The process involves dipping the niobium metal into an electrolytic bath and passing an electric current forming an oxide layer on the surface of the metal. The surface of the metal and the oxide layer is light strike, thus leading to two light rays refracted, which strengthen each other and, depending on the oxide layer’s thickness, produce different colours.

Anodizing Tantalum
Anodizing Tantalum

Tantalum is anodized the same way as niobium and titanium. The tantalum part acting as a positive conductor is dipped in a molten electrolyte solution; sodium citrate. Water molecules experience hydrolysis when an electrical current is spread and is separated into oxygen and hydrogen.

What Is Anodizing

People Also Ask:

What Is The Purpose Of Anodizing?

Anodizing metals’ purpose is to make them durable and corrosion-resistance, increase aesthetic features and counter-scratching the surface.

Will Anodized Aluminium Rust?

The anodized aluminium will not rust because a protective film is created on the surface, increasing corrosion resistance.

Can You Remove Anodizing?

Anodizing can be removed from the surface of the metal with safety provisions and genuine materials, chemicals and elbow grease.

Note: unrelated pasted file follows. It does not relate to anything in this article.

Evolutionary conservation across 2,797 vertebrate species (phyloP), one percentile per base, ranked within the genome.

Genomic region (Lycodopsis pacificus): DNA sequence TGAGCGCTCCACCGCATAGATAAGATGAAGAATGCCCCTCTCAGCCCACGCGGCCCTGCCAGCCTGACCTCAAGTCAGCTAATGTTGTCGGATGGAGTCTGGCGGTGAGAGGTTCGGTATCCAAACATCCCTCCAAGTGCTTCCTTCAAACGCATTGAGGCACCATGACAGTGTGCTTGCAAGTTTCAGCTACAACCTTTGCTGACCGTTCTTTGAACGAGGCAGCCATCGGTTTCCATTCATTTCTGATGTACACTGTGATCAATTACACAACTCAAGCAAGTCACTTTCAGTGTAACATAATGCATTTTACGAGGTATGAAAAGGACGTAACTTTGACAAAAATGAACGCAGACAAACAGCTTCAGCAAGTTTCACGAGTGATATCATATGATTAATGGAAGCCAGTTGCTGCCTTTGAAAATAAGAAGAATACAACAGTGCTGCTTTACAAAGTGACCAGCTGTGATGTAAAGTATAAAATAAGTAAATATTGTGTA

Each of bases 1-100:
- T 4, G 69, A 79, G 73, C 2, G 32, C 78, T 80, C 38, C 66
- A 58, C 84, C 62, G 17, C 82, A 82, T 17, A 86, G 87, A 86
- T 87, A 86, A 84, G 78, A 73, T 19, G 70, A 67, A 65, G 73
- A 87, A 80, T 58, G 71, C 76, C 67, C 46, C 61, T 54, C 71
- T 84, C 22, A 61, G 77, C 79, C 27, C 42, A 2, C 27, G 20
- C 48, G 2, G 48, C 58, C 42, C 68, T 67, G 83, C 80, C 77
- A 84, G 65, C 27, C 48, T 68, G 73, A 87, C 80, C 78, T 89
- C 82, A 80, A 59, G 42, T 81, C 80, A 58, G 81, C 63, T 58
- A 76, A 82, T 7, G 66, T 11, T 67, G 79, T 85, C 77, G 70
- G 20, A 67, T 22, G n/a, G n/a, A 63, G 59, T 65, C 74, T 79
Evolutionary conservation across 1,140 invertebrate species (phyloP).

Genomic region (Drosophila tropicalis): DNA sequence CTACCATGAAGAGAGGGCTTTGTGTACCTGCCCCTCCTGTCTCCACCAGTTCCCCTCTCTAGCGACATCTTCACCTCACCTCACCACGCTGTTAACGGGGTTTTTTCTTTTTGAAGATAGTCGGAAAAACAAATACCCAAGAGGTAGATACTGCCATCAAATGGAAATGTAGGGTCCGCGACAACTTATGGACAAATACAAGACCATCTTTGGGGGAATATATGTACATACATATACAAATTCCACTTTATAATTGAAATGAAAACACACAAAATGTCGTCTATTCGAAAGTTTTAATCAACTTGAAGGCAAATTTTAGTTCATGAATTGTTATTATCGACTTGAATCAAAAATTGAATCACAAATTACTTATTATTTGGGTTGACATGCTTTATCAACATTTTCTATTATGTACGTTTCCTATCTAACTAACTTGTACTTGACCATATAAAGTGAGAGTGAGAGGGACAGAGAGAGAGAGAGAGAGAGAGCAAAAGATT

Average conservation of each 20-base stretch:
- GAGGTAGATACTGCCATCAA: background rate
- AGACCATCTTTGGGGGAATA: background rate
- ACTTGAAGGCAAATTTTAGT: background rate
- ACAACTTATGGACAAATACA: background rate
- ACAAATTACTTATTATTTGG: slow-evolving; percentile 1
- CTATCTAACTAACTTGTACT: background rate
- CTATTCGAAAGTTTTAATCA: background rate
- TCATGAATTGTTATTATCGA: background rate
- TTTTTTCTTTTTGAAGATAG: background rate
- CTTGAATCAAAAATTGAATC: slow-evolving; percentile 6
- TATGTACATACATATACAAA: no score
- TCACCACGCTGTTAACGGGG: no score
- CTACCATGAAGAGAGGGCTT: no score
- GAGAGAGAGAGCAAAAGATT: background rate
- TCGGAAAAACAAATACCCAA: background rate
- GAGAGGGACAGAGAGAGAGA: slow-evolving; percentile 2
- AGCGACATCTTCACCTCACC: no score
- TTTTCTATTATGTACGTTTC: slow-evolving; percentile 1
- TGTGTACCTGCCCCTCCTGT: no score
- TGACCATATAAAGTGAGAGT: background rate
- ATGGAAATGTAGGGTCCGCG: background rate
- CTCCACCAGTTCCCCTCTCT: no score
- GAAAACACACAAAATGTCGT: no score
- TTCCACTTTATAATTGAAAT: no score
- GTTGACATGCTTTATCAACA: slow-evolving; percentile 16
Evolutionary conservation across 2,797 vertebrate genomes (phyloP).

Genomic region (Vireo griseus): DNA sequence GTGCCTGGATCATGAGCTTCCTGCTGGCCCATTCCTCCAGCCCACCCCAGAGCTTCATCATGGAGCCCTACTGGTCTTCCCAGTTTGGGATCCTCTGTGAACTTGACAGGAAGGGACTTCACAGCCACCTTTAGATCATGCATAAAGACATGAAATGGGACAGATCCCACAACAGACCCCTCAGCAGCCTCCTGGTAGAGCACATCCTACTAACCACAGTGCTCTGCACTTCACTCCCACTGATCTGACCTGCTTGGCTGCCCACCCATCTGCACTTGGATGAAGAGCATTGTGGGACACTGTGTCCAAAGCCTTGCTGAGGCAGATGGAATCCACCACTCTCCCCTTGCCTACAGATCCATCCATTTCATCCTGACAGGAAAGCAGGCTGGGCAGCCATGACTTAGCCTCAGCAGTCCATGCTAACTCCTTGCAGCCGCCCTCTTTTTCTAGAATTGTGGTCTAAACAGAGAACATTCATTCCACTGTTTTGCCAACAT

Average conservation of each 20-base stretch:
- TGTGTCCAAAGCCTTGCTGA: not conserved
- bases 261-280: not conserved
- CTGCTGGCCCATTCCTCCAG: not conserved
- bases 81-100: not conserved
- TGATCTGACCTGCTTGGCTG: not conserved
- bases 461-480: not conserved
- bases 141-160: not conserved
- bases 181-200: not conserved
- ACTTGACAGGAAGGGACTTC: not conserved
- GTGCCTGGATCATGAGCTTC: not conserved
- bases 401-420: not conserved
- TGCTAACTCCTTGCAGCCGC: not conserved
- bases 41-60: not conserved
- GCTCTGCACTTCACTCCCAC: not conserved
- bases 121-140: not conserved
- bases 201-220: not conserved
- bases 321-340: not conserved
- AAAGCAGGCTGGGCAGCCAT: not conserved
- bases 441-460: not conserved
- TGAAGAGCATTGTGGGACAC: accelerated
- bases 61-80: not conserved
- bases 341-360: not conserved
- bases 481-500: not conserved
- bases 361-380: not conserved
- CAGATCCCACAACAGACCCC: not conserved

Which Is Better; Between Anodizing And Powder Coating?

Anodizing is better than powder coating as it gives the metal an appealing look, tight dimensional margins and corrosion-resistant characteristics.

What Is The Difference Between Anodizing And Galvanizing?

Galvanizing prevents metal from rusting by coating the surface with zinc, while anodizing transforms the metal surface into a durable, corrosion-resistant, attractive and anodic oxide finish.

Is There Recommended Thickness For Anodizing?

The recommended thickness range for anodizing is 40 to 60µm; beyond approximately 50µm, the wear resistance of anodized metal reduces relatively.

How Do You Check Quality Of Anodized Parts?

Quality is evaluated by the testing level of resistance to corrosion and abrasion.

The quality is unsatisfactory if tested with alcohol, and the metal surface bleeds.

What Is Anodizing Barrier Layer?

It refers to pores formed on the aluminium surface due to the escape of extra positive ions, which geometrically form patterns and erode the layer.

How Do You Add Color During Metal Anodizing?

Colouring during metal anodizing is done in three methods which are:

Electrolytic Colouring

This process involves fixing metal oxides in the aluminium layer using alternating current. At the bottom of the pores of the coating, metal ions are deposited. Depending on the dispensation of the metal, the end tone and brightness will be achieved according to the metallic salt used.

Anodic Colouring

Uses direct current for colouration. The colour will be solid and result in bronze and dark grey from bronze and light grey

Combined Colouring

The electrolytically coloured oxide layers can be re-coloured, preserving the metallic impact with inorganic or organic dyes. The colour range that this process can attain is considerably increased.

More Resources:

What Is Anodizing

Anodizing Process